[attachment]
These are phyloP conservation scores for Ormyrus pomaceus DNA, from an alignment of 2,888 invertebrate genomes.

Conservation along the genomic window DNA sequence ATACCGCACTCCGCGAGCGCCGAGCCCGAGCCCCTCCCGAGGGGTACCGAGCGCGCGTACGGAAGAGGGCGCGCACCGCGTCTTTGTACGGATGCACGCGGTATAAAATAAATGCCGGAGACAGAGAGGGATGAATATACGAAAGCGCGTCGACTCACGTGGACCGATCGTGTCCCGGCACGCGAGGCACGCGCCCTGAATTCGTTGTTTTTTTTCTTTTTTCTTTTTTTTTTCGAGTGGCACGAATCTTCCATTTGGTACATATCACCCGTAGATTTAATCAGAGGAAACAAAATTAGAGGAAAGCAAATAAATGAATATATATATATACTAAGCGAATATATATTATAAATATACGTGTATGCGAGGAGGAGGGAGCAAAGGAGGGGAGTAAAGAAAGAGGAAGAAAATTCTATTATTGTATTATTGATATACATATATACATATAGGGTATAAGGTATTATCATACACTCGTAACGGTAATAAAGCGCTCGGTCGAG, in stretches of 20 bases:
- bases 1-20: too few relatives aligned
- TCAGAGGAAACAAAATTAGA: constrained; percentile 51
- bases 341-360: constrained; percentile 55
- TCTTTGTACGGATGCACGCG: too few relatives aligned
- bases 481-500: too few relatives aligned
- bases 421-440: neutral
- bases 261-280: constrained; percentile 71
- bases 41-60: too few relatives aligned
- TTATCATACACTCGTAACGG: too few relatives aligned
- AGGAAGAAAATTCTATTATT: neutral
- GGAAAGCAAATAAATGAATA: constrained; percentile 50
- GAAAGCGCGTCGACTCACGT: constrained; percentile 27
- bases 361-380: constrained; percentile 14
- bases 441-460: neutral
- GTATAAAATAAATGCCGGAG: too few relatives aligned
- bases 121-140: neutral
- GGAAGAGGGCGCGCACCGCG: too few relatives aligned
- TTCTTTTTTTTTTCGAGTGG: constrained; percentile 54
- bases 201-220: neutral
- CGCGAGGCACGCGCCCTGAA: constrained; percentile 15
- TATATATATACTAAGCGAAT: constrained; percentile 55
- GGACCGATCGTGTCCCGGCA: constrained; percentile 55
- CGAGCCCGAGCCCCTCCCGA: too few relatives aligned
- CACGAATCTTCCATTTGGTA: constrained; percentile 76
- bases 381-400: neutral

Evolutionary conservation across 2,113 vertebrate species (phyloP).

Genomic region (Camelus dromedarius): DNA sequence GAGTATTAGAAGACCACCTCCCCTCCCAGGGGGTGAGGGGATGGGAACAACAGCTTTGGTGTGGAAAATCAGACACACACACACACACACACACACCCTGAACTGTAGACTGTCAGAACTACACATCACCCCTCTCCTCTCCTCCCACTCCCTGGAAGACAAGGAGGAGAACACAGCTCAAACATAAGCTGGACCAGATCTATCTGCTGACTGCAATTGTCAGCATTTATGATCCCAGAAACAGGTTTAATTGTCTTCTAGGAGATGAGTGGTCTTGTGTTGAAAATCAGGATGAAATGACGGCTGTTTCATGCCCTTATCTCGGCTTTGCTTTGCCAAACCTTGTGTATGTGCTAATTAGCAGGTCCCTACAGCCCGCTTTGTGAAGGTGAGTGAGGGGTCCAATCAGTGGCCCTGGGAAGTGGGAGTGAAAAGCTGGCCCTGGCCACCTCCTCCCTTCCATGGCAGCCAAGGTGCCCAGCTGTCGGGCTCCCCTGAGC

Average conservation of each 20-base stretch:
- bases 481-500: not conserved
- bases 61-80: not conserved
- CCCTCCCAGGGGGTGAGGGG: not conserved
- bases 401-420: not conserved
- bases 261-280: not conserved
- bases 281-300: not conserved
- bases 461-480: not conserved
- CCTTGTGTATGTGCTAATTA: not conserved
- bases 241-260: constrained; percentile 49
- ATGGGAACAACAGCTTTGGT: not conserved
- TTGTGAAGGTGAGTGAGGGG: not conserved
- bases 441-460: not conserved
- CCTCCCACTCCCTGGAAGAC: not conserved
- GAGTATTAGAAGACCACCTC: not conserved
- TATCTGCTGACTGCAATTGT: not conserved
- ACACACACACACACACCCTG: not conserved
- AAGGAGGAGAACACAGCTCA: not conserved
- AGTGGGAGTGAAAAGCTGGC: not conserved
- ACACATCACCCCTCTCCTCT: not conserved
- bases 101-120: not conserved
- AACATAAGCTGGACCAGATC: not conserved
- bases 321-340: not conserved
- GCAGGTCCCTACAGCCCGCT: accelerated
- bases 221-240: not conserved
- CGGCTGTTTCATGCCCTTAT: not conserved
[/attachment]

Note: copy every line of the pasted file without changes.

These are phyloP conservation scores for Ormyrus pomaceus DNA, from an alignment of 2,888 invertebrate genomes.

Conservation along the genomic window DNA sequence ATACCGCACTCCGCGAGCGCCGAGCCCGAGCCCCTCCCGAGGGGTACCGAGCGCGCGTACGGAAGAGGGCGCGCACCGCGTCTTTGTACGGATGCACGCGGTATAAAATAAATGCCGGAGACAGAGAGGGATGAATATACGAAAGCGCGTCGACTCACGTGGACCGATCGTGTCCCGGCACGCGAGGCACGCGCCCTGAATTCGTTGTTTTTTTTCTTTTTTCTTTTTTTTTTCGAGTGGCACGAATCTTCCATTTGGTACATATCACCCGTAGATTTAATCAGAGGAAACAAAATTAGAGGAAAGCAAATAAATGAATATATATATATACTAAGCGAATATATATTATAAATATACGTGTATGCGAGGAGGAGGGAGCAAAGGAGGGGAGTAAAGAAAGAGGAAGAAAATTCTATTATTGTATTATTGATATACATATATACATATAGGGTATAAGGTATTATCATACACTCGTAACGGTAATAAAGCGCTCGGTCGAG, in stretches of 20 bases:
- bases 1-20: too few relatives aligned
- TCAGAGGAAACAAAATTAGA: constrained; percentile 51
- bases 341-360: constrained; percentile 55
- TCTTTGTACGGATGCACGCG: too few relatives aligned
- bases 481-500: too few relatives aligned
- bases 421-440: neutral
- bases 261-280: constrained; percentile 71
- bases 41-60: too few relatives aligned
- TTATCATACACTCGTAACGG: too few relatives aligned
- AGGAAGAAAATTCTATTATT: neutral
- GGAAAGCAAATAAATGAATA: constrained; percentile 50
- GAAAGCGCGTCGACTCACGT: constrained; percentile 27
- bases 361-380: constrained; percentile 14
- bases 441-460: neutral
- GTATAAAATAAATGCCGGAG: too few relatives aligned
- bases 121-140: neutral
- GGAAGAGGGCGCGCACCGCG: too few relatives aligned
- TTCTTTTTTTTTTCGAGTGG: constrained; percentile 54
- bases 201-220: neutral
- CGCGAGGCACGCGCCCTGAA: constrained; percentile 15
- TATATATATACTAAGCGAAT: constrained; percentile 55
- GGACCGATCGTGTCCCGGCA: constrained; percentile 55
- CGAGCCCGAGCCCCTCCCGA: too few relatives aligned
- CACGAATCTTCCATTTGGTA: constrained; percentile 76
- bases 381-400: neutral

Evolutionary conservation across 2,113 vertebrate species (phyloP).

Genomic region (Camelus dromedarius): DNA sequence GAGTATTAGAAGACCACCTCCCCTCCCAGGGGGTGAGGGGATGGGAACAACAGCTTTGGTGTGGAAAATCAGACACACACACACACACACACACACCCTGAACTGTAGACTGTCAGAACTACACATCACCCCTCTCCTCTCCTCCCACTCCCTGGAAGACAAGGAGGAGAACACAGCTCAAACATAAGCTGGACCAGATCTATCTGCTGACTGCAATTGTCAGCATTTATGATCCCAGAAACAGGTTTAATTGTCTTCTAGGAGATGAGTGGTCTTGTGTTGAAAATCAGGATGAAATGACGGCTGTTTCATGCCCTTATCTCGGCTTTGCTTTGCCAAACCTTGTGTATGTGCTAATTAGCAGGTCCCTACAGCCCGCTTTGTGAAGGTGAGTGAGGGGTCCAATCAGTGGCCCTGGGAAGTGGGAGTGAAAAGCTGGCCCTGGCCACCTCCTCCCTTCCATGGCAGCCAAGGTGCCCAGCTGTCGGGCTCCCCTGAGC

Average conservation of each 20-base stretch:
- bases 481-500: not conserved
- bases 61-80: not conserved
- CCCTCCCAGGGGGTGAGGGG: not conserved
- bases 401-420: not conserved
- bases 261-280: not conserved
- bases 281-300: not conserved
- bases 461-480: not conserved
- CCTTGTGTATGTGCTAATTA: not conserved
- bases 241-260: constrained; percentile 49
- ATGGGAACAACAGCTTTGGT: not conserved
- TTGTGAAGGTGAGTGAGGGG: not conserved
- bases 441-460: not conserved
- CCTCCCACTCCCTGGAAGAC: not conserved
- GAGTATTAGAAGACCACCTC: not conserved
- TATCTGCTGACTGCAATTGT: not conserved
- ACACACACACACACACCCTG: not conserved
- AAGGAGGAGAACACAGCTCA: not conserved
- AGTGGGAGTGAAAAGCTGGC: not conserved
- ACACATCACCCCTCTCCTCT: not conserved
- bases 101-120: not conserved
- AACATAAGCTGGACCAGATC: not conserved
- bases 321-340: not conserved
- GCAGGTCCCTACAGCCCGCT: accelerated
- bases 221-240: not conserved
- CGGCTGTTTCATGCCCTTAT: not conserved